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Stroke/Turn Info

Technically Correct Racing

By Coach Cathy Manthey

inside the flags
Turns "Karate chop" - telephone call"
Touch with 2 hands
Snappy flip
A little deeper than freestyle
3-2-1 pulldowns
Finishes Accelerate inside the flags
Stretch for the wall - do not take an extra stroke
Always touch with 2 hands under water

BUTTERFLY

Distance Breathing Pattern Pace
25 yards As few as possible Sprint
50 yards 2 down - 1 up Sprint
100 yards 2 up, 1 down or every other Build 1st 50
Sprint 3rd lap
Last lap takes care of itself
Starts A little deeper than freestyle
Long streamline and dolphin kick hard to surface
Do no breathe the first stroke
Turns "Karate chop" - "Telephone call"
Touch with 2 hands
A little deeper than freestyle
Long streamline and dolphin kick hard to surface
Do not breathe the first stroke
Accelerate inside the flags
Finishes Do not breathe the last five yards of your race
Accelerate and charge the wall
Always touch wall underwater with two hands
Reach for the wall
Do not take an extra stroke on your finish

BACKSTROKE

Distance Breathing Pattern Pace
25 yards As few as possible Sprint
50 yards 2 down - 1 up Sprint
100 yards 2 up, 1 down or every other Build 1st 50
Sprint 3rd lap
Last lap takes care of itself
Starts Hands on gutter
Long streamline 2-4 dolphin kicks then flutter
Strong breakout stroke - 1 arm only
Turns Accelerate inside the flags
Know your stroke count from the flags without looking for wall
Snappy flip
Long streamline 2-4 dolphin kicks then flutter
Strong breakout stroke - I arm only
Finishes Accelerate inside the flags
Know your stroke count
Last stoke-head goes back and kick
Charge the wall
Always touch wall under water
Do not breath the last 5 yards
YES, even in backstroke!

 

REMEMBER
FOCUS ON THE PROCESS AND THE RESULTS WILL COME.

With our final "peak performance" of this season upon us, it is essential that we all focus on being "technically correct." Most other teams and our competitors are in good shape, physically. Winning races comes down to who swims smarter and which athletes swim technically correct. The following reprint is especially appropriate as we approach Peak Performance.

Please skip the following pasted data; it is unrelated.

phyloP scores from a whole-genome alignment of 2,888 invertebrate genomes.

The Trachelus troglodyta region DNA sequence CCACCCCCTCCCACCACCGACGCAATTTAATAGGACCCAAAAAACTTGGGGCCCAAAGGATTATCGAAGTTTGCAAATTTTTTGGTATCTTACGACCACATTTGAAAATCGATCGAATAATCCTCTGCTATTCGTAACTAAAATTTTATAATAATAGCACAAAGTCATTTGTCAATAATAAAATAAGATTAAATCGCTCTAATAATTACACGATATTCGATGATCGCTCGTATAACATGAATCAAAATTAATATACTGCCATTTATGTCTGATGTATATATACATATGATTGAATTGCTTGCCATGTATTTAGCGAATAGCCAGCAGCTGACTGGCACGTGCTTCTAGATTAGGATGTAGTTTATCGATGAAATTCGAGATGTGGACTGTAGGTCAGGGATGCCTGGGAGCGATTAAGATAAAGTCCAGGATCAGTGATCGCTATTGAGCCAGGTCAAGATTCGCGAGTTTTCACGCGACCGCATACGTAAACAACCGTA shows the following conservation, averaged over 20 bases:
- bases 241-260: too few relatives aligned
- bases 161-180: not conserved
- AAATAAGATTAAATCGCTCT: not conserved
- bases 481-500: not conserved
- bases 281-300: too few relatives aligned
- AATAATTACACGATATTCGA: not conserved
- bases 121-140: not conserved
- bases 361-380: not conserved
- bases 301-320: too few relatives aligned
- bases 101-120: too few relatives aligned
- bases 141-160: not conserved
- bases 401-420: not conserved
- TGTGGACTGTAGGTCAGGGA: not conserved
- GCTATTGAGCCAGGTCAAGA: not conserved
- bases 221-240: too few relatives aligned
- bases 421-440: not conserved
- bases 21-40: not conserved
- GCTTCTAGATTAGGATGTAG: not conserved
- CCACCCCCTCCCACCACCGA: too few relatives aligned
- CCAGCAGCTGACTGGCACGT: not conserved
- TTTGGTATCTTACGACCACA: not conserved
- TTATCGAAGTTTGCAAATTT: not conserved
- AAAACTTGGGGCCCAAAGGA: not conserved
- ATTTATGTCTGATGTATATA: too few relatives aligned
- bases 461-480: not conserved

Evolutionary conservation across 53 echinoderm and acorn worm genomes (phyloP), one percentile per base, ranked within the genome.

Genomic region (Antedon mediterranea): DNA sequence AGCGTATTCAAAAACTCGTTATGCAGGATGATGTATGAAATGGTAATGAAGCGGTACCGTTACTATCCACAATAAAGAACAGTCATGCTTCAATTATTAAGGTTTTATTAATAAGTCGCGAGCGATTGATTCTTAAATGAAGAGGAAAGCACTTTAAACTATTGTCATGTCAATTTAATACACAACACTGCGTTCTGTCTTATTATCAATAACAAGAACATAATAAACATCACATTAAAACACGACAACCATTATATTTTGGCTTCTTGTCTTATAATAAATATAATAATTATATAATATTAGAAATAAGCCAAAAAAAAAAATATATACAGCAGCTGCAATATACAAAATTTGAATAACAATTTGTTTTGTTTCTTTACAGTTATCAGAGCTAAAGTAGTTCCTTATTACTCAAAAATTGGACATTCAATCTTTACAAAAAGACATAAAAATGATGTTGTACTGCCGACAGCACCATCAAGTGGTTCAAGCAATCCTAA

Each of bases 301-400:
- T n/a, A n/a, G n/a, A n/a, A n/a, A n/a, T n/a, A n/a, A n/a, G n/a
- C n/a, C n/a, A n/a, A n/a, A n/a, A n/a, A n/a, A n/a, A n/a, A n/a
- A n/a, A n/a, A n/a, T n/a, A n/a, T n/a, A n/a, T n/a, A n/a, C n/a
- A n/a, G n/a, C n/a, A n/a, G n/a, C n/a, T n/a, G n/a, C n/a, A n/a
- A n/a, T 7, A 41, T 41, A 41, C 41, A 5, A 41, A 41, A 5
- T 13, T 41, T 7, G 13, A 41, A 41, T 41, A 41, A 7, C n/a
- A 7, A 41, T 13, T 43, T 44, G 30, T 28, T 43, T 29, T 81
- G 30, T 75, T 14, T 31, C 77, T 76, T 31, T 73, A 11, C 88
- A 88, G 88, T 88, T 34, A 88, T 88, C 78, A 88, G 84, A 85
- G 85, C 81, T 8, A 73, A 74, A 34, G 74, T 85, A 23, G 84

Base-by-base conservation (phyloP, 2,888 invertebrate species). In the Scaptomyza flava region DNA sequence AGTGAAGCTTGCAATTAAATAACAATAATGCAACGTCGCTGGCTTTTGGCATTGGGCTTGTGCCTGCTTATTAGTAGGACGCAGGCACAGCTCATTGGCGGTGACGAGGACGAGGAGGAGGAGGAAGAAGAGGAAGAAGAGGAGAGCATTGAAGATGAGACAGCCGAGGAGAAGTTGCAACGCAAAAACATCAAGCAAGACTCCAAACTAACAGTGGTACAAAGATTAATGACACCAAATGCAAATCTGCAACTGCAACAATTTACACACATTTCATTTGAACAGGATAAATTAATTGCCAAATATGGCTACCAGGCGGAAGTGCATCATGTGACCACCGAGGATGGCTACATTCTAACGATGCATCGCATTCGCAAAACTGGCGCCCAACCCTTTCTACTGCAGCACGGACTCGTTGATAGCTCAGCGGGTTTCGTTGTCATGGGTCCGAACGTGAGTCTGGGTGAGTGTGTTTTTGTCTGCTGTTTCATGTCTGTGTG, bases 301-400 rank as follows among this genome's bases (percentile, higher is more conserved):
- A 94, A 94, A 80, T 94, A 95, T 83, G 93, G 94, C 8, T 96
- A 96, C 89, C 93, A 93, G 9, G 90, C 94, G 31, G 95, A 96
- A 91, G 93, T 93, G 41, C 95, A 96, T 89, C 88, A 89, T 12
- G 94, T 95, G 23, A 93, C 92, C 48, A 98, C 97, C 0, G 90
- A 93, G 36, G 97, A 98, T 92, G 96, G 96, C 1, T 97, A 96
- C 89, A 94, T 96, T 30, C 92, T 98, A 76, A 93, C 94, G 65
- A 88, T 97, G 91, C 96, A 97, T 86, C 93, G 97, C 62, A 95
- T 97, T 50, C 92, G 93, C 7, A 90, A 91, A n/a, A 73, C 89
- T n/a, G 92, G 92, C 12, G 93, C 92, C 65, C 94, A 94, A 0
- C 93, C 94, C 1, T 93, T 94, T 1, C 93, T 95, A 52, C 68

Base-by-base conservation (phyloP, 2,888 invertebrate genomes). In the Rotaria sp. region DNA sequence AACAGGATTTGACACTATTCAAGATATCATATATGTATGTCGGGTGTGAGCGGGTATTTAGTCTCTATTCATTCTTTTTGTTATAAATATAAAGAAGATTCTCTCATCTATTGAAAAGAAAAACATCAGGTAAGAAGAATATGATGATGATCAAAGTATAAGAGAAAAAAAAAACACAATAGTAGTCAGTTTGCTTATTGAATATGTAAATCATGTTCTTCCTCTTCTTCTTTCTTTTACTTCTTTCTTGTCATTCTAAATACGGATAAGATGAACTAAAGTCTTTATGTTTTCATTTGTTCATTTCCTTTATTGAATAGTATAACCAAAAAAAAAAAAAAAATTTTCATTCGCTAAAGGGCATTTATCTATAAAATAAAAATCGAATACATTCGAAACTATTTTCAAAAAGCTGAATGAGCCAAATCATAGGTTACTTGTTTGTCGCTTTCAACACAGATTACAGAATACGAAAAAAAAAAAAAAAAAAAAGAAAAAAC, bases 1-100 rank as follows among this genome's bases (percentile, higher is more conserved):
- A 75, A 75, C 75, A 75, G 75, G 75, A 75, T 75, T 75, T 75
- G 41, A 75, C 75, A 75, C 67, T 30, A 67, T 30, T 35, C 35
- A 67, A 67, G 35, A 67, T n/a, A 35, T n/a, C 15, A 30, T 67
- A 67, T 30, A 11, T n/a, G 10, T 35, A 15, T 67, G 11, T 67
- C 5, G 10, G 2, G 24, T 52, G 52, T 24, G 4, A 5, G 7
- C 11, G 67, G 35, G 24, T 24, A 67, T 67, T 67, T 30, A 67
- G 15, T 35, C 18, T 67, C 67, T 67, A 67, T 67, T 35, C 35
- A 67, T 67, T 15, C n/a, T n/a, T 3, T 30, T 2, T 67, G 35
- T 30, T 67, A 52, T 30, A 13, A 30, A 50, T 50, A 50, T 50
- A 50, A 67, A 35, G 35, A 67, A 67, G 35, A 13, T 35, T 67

Perfect Practice Makes Perfect
I have always felt that the single most important thing to teach 12 and under swimmers is how to be technically sound in race situations. I want our swimmers to know what to do at each step in their races and to be able to execute these techniques and strategies like clockwork. I do not believe in focusing on the outcome of a race because there are just too many factors that are uncontrollable. What I do believe in is focusing on the process of what you can do to give yourself the best possible performance. Swimming or racing technically correct is my term for describing the ideal way to swim a race. Swimming technically correct is now the number one task in our training plan. All of our age group swimmers need to establish flawless basic racing skills before individual race strategies can be determined. Once a swimmer can consistently demonstrate these basic principles during a race, we can then individualize variations in racing techniques that will continue to enhance the swimmers performance. Every time a swimmer swims a race technically correct, it is like putting money (i.e. experience) in the bank. When peak performance meets come along, these swimmers have the greatest reserves to draw from. These are the swimmers that have trained hard at being technically sound, rehearsed their races correctly several times at meets, and in practice, and with a taper and proper rest they are consistently able to do their personal best times when it really counts. These swimmers are also better prepared to handle the transition from the age group agenda to the senior development program.